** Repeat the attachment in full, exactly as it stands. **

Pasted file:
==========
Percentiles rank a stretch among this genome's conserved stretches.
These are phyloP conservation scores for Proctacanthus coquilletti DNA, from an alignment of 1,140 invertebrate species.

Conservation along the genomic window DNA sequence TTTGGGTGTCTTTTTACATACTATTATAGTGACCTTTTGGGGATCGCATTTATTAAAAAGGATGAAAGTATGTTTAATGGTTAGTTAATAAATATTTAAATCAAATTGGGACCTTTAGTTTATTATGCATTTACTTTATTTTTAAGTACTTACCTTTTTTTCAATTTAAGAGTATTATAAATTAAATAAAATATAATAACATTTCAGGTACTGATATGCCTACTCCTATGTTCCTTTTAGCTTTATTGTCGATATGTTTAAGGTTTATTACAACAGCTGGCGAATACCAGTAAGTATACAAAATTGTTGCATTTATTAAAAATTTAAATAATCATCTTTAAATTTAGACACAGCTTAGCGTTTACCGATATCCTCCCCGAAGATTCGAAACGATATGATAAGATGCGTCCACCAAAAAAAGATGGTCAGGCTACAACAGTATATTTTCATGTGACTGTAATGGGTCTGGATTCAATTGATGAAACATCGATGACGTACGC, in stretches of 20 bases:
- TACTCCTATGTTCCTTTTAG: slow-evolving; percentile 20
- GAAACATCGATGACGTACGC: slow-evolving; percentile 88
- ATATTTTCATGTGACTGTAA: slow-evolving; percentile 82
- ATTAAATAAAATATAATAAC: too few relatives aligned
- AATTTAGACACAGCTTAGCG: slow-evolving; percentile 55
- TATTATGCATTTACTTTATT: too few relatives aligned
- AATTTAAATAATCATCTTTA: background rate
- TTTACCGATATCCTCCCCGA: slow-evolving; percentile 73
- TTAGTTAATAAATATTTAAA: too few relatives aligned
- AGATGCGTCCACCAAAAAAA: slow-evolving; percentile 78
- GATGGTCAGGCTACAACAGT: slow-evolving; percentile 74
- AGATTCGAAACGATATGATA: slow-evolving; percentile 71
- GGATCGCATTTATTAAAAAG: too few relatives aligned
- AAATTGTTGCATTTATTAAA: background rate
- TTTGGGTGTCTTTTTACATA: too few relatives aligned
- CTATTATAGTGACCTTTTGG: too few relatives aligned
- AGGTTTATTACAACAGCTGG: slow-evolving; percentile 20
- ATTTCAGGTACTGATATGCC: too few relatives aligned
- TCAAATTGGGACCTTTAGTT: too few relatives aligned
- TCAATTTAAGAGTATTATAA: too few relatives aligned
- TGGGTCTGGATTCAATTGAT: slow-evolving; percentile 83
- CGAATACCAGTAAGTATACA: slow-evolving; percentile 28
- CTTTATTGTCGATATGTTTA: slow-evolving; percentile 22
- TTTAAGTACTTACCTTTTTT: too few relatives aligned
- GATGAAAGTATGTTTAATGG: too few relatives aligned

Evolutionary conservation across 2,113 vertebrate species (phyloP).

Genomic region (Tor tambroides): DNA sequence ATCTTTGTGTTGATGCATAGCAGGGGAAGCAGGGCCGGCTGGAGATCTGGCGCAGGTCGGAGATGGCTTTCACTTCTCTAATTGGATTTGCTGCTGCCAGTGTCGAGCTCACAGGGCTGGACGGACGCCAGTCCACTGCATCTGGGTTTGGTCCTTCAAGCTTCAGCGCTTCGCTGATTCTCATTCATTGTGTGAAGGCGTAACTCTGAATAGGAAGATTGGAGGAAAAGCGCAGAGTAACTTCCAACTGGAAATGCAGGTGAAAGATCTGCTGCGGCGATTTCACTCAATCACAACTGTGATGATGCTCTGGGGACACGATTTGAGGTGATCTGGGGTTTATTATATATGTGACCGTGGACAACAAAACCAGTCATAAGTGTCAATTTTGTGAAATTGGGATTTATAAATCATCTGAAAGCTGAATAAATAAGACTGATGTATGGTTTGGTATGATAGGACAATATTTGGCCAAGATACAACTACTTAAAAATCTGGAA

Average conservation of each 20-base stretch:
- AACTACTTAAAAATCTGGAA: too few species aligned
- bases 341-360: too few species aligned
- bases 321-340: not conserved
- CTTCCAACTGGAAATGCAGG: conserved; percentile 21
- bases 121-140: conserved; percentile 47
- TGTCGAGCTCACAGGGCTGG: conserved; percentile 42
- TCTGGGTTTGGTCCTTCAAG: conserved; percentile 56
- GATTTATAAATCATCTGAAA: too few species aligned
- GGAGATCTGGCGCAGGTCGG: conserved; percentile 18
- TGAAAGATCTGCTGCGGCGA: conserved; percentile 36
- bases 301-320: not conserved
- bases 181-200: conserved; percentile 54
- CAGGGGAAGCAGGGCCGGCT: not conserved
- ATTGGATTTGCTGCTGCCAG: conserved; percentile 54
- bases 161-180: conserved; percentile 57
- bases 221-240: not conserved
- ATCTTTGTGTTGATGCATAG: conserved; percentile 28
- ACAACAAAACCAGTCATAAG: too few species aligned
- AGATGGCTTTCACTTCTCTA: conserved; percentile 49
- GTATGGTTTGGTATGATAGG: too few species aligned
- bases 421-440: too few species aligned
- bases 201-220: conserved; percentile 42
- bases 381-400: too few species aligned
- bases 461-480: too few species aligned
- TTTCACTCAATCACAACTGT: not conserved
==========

Percentiles rank a stretch among this genome's conserved stretches.
These are phyloP conservation scores for Proctacanthus coquilletti DNA, from an alignment of 1,140 invertebrate species.

Conservation along the genomic window DNA sequence TTTGGGTGTCTTTTTACATACTATTATAGTGACCTTTTGGGGATCGCATTTATTAAAAAGGATGAAAGTATGTTTAATGGTTAGTTAATAAATATTTAAATCAAATTGGGACCTTTAGTTTATTATGCATTTACTTTATTTTTAAGTACTTACCTTTTTTTCAATTTAAGAGTATTATAAATTAAATAAAATATAATAACATTTCAGGTACTGATATGCCTACTCCTATGTTCCTTTTAGCTTTATTGTCGATATGTTTAAGGTTTATTACAACAGCTGGCGAATACCAGTAAGTATACAAAATTGTTGCATTTATTAAAAATTTAAATAATCATCTTTAAATTTAGACACAGCTTAGCGTTTACCGATATCCTCCCCGAAGATTCGAAACGATATGATAAGATGCGTCCACCAAAAAAAGATGGTCAGGCTACAACAGTATATTTTCATGTGACTGTAATGGGTCTGGATTCAATTGATGAAACATCGATGACGTACGC, in stretches of 20 bases:
- TACTCCTATGTTCCTTTTAG: slow-evolving; percentile 20
- GAAACATCGATGACGTACGC: slow-evolving; percentile 88
- ATATTTTCATGTGACTGTAA: slow-evolving; percentile 82
- ATTAAATAAAATATAATAAC: too few relatives aligned
- AATTTAGACACAGCTTAGCG: slow-evolving; percentile 55
- TATTATGCATTTACTTTATT: too few relatives aligned
- AATTTAAATAATCATCTTTA: background rate
- TTTACCGATATCCTCCCCGA: slow-evolving; percentile 73
- TTAGTTAATAAATATTTAAA: too few relatives aligned
- AGATGCGTCCACCAAAAAAA: slow-evolving; percentile 78
- GATGGTCAGGCTACAACAGT: slow-evolving; percentile 74
- AGATTCGAAACGATATGATA: slow-evolving; percentile 71
- GGATCGCATTTATTAAAAAG: too few relatives aligned
- AAATTGTTGCATTTATTAAA: background rate
- TTTGGGTGTCTTTTTACATA: too few relatives aligned
- CTATTATAGTGACCTTTTGG: too few relatives aligned
- AGGTTTATTACAACAGCTGG: slow-evolving; percentile 20
- ATTTCAGGTACTGATATGCC: too few relatives aligned
- TCAAATTGGGACCTTTAGTT: too few relatives aligned
- TCAATTTAAGAGTATTATAA: too few relatives aligned
- TGGGTCTGGATTCAATTGAT: slow-evolving; percentile 83
- CGAATACCAGTAAGTATACA: slow-evolving; percentile 28
- CTTTATTGTCGATATGTTTA: slow-evolving; percentile 22
- TTTAAGTACTTACCTTTTTT: too few relatives aligned
- GATGAAAGTATGTTTAATGG: too few relatives aligned

Evolutionary conservation across 2,113 vertebrate species (phyloP).

Genomic region (Tor tambroides): DNA sequence ATCTTTGTGTTGATGCATAGCAGGGGAAGCAGGGCCGGCTGGAGATCTGGCGCAGGTCGGAGATGGCTTTCACTTCTCTAATTGGATTTGCTGCTGCCAGTGTCGAGCTCACAGGGCTGGACGGACGCCAGTCCACTGCATCTGGGTTTGGTCCTTCAAGCTTCAGCGCTTCGCTGATTCTCATTCATTGTGTGAAGGCGTAACTCTGAATAGGAAGATTGGAGGAAAAGCGCAGAGTAACTTCCAACTGGAAATGCAGGTGAAAGATCTGCTGCGGCGATTTCACTCAATCACAACTGTGATGATGCTCTGGGGACACGATTTGAGGTGATCTGGGGTTTATTATATATGTGACCGTGGACAACAAAACCAGTCATAAGTGTCAATTTTGTGAAATTGGGATTTATAAATCATCTGAAAGCTGAATAAATAAGACTGATGTATGGTTTGGTATGATAGGACAATATTTGGCCAAGATACAACTACTTAAAAATCTGGAA

Average conservation of each 20-base stretch:
- AACTACTTAAAAATCTGGAA: too few species aligned
- bases 341-360: too few species aligned
- bases 321-340: not conserved
- CTTCCAACTGGAAATGCAGG: conserved; percentile 21
- bases 121-140: conserved; percentile 47
- TGTCGAGCTCACAGGGCTGG: conserved; percentile 42
- TCTGGGTTTGGTCCTTCAAG: conserved; percentile 56
- GATTTATAAATCATCTGAAA: too few species aligned
- GGAGATCTGGCGCAGGTCGG: conserved; percentile 18
- TGAAAGATCTGCTGCGGCGA: conserved; percentile 36
- bases 301-320: not conserved
- bases 181-200: conserved; percentile 54
- CAGGGGAAGCAGGGCCGGCT: not conserved
- ATTGGATTTGCTGCTGCCAG: conserved; percentile 54
- bases 161-180: conserved; percentile 57
- bases 221-240: not conserved
- ATCTTTGTGTTGATGCATAG: conserved; percentile 28
- ACAACAAAACCAGTCATAAG: too few species aligned
- AGATGGCTTTCACTTCTCTA: conserved; percentile 49
- GTATGGTTTGGTATGATAGG: too few species aligned
- bases 421-440: too few species aligned
- bases 201-220: conserved; percentile 42
- bases 381-400: too few species aligned
- bases 461-480: too few species aligned
- TTTCACTCAATCACAACTGT: not conserved